A sharp riposte

Given the times that we live in, some will wonder if mentioning names is some kind of a threat.


Editorial February 17, 2012

The response of the ISPR to a report by the New York-based Human Rights Watch (HRW) — which suggested that the ISI hindered the investigation into the death of journalist Saleem Shahzad in May last year — is rather alarming in its tone and tenor. It called the HRW document “biased”, “derogatory” and comprised a “sinister media campaign”. Tensions between the US rights watchdog body — which has gained a reputation for its strong comments on Pakistan — and the intelligence apparatus, which has come under repeated criticism for its alleged involvement in Balochistan or its failures vis-a-vis the May 2 Abbottabad and PNS Mehran incidents, have been growing for some time. The HRW testimony before the US House Committee on Foreign Affairs also raised some hackles in certain quarters and perhaps contributed to the ire evident in the ISPR’s press statement.

The ISPR insisted in its terse statement that the judicial commission did an exemplary job and received full support from the ISI. It should be noted that the HRW is not the first to question the contents of the document. Much of the mainstream English print media, including this newspaper, also criticised the findings of the commission and in particular, its inability to find out exactly who was behind Saleem Shehzad’s murder. What is also worrying is that the ISPR statement mentions names — something which is rarely done. Brad Adams, the Asia Director of HRW and Ali Dayan Hasan, its director for Pakistan, are both individually named. Given the times that we live in, some will wonder if this is some kind of a threat. We can only hope that threatening them was not the military’s intention. Over the past few years, too many journalists have died and too many killings have remained unsolved. One particularly brutal case was that of Hayatullah Khan in North Waziristan in 2006, which remains unsolved to this day. Unfortunately, it seems that the gruesome murder of Saleem Shehzad will remain unsolved as well. No wonder then Pakistan is branded as the most dangerous country in the world for journalists.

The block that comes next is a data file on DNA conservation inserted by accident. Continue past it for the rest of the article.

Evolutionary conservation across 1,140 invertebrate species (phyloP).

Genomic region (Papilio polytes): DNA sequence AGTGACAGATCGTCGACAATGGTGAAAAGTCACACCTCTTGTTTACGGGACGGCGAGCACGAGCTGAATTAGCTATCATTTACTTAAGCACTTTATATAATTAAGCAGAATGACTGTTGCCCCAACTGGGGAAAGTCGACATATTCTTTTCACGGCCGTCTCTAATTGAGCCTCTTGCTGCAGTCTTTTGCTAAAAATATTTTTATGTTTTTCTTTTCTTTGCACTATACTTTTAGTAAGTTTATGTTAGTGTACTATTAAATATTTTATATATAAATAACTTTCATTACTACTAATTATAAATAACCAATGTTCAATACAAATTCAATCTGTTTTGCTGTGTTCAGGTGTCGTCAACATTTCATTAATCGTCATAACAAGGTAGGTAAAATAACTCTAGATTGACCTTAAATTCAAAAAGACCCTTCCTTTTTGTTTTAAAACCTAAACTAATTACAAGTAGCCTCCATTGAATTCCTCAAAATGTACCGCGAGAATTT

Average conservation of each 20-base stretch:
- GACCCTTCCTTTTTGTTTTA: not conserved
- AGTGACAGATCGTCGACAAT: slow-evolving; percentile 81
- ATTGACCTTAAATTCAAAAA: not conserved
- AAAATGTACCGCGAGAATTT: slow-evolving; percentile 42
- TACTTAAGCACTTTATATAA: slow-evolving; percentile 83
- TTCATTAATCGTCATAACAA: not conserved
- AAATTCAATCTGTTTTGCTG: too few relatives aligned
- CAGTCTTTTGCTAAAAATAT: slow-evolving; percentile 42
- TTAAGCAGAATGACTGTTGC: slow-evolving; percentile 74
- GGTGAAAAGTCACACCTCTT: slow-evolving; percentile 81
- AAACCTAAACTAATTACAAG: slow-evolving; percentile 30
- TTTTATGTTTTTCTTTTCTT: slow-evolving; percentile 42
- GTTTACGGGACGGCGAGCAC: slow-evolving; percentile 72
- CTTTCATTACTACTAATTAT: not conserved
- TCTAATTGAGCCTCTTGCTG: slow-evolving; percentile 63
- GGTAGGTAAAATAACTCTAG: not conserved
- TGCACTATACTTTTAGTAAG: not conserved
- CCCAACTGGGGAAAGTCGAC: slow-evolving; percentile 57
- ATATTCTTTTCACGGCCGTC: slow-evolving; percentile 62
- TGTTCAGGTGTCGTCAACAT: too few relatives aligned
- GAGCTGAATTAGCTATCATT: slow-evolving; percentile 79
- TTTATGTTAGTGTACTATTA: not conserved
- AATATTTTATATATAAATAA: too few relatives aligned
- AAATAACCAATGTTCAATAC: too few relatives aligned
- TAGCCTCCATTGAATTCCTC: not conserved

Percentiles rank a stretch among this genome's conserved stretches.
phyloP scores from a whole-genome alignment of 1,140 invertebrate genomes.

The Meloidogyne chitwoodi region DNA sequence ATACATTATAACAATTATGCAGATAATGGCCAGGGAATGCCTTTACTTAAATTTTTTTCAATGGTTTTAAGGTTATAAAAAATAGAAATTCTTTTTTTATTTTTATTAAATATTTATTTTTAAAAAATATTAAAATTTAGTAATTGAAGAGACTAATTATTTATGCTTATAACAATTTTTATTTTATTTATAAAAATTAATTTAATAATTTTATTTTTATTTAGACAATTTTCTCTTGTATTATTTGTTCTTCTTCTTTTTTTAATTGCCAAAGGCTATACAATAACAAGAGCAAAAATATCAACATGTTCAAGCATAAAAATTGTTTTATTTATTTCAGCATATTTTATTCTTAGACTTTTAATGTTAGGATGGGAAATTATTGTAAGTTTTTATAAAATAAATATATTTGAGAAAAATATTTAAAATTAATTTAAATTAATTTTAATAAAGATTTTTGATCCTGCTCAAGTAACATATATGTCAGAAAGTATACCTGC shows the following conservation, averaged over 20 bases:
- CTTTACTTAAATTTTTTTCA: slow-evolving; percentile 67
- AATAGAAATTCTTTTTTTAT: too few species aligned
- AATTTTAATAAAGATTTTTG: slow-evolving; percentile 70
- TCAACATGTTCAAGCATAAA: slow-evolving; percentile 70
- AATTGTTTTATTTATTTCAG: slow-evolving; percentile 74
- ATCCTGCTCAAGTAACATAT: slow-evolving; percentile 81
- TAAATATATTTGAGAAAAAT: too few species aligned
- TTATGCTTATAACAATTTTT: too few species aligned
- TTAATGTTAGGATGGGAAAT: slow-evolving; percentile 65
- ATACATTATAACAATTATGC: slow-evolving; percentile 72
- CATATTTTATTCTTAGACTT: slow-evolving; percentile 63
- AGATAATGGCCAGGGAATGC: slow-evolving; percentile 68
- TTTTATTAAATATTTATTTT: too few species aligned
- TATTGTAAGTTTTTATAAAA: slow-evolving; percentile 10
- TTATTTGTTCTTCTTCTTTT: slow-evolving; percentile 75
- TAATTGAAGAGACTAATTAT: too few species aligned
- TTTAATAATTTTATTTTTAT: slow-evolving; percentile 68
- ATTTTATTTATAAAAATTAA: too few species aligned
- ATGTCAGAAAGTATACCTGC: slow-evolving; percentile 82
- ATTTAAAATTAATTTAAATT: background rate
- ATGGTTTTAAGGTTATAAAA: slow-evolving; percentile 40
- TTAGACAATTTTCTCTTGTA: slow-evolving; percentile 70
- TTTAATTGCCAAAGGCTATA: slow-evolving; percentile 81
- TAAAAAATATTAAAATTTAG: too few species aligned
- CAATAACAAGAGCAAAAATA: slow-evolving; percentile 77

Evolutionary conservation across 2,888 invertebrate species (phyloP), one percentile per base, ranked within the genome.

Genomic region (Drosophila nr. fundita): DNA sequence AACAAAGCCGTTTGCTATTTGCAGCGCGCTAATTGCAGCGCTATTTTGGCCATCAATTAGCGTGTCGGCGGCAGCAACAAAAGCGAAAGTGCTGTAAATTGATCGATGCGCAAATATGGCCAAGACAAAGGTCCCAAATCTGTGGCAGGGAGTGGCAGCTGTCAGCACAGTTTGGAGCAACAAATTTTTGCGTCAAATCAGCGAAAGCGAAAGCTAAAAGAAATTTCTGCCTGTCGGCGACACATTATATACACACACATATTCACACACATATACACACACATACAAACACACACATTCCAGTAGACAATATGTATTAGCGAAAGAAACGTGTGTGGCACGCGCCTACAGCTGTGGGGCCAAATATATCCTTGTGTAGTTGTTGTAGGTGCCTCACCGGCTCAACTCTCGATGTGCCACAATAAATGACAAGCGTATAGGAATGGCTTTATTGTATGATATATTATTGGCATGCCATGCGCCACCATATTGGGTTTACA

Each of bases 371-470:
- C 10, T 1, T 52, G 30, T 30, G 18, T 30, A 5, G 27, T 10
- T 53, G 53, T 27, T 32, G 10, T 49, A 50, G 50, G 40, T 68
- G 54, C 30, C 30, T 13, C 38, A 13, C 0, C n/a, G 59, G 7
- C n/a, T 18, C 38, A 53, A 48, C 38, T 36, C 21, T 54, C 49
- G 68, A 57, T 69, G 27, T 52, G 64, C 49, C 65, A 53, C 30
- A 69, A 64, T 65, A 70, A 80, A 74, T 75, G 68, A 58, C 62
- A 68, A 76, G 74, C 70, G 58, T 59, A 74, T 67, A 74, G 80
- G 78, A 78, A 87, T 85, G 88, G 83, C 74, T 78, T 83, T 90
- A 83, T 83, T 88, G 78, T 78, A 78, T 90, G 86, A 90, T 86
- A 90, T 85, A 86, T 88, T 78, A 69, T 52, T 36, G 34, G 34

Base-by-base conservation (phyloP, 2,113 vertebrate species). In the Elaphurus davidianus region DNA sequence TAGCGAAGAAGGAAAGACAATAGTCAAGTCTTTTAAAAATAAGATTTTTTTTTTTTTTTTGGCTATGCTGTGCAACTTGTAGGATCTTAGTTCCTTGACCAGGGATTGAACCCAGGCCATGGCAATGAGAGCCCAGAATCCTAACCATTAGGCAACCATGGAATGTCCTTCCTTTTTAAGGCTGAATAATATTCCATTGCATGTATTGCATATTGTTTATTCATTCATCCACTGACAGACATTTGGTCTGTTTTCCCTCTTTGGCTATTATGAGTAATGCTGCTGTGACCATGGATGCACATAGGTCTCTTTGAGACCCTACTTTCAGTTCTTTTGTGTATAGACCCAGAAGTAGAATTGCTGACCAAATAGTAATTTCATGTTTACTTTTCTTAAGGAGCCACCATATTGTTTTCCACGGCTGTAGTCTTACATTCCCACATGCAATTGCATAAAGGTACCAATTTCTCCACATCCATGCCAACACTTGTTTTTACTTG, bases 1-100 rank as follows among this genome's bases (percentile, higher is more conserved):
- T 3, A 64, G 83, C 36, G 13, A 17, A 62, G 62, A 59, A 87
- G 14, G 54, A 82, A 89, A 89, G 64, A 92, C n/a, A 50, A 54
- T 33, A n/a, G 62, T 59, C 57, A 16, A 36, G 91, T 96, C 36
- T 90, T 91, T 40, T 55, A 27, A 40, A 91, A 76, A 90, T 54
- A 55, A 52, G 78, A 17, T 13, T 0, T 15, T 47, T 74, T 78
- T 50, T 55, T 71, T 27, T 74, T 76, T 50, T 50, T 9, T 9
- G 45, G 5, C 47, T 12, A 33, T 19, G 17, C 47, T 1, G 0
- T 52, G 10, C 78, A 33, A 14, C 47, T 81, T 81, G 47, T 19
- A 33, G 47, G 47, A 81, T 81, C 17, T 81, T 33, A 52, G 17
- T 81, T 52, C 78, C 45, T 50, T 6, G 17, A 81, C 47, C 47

Published in The Express Tribune, February 18th, 2012.

COMMENTS (9)

Reza Ali | 10 years ago | Reply

Most timely editorial. The editorial points rightly out that the most deplorable aspect of the statement by the military's propaganda office is the criminal threats to the HRW Asia Director and the Pakistan Director. As the editorial says, HRW stated only what the Pakistan media had been saying much more bluntly. Now the Pakistan Bar Council, presided over by the Attorney General, has said the same. Most interesting however is the patronizing manner in which the pliant judicial commission, indeed the judiciary itself, is patted on the back by the propaganda office. As PML-N MNA Ayaz Amir said to Newsweek Pakistan: "The accusation is that the Supreme Court is biased. It is. No question about it." So, we have an impotent civilian leadership and a biased judiciary - who will keep the military on leash.

Harry Stone | 10 years ago | Reply

The world is waking up to PAK. The question now will PAK wake up to PAK

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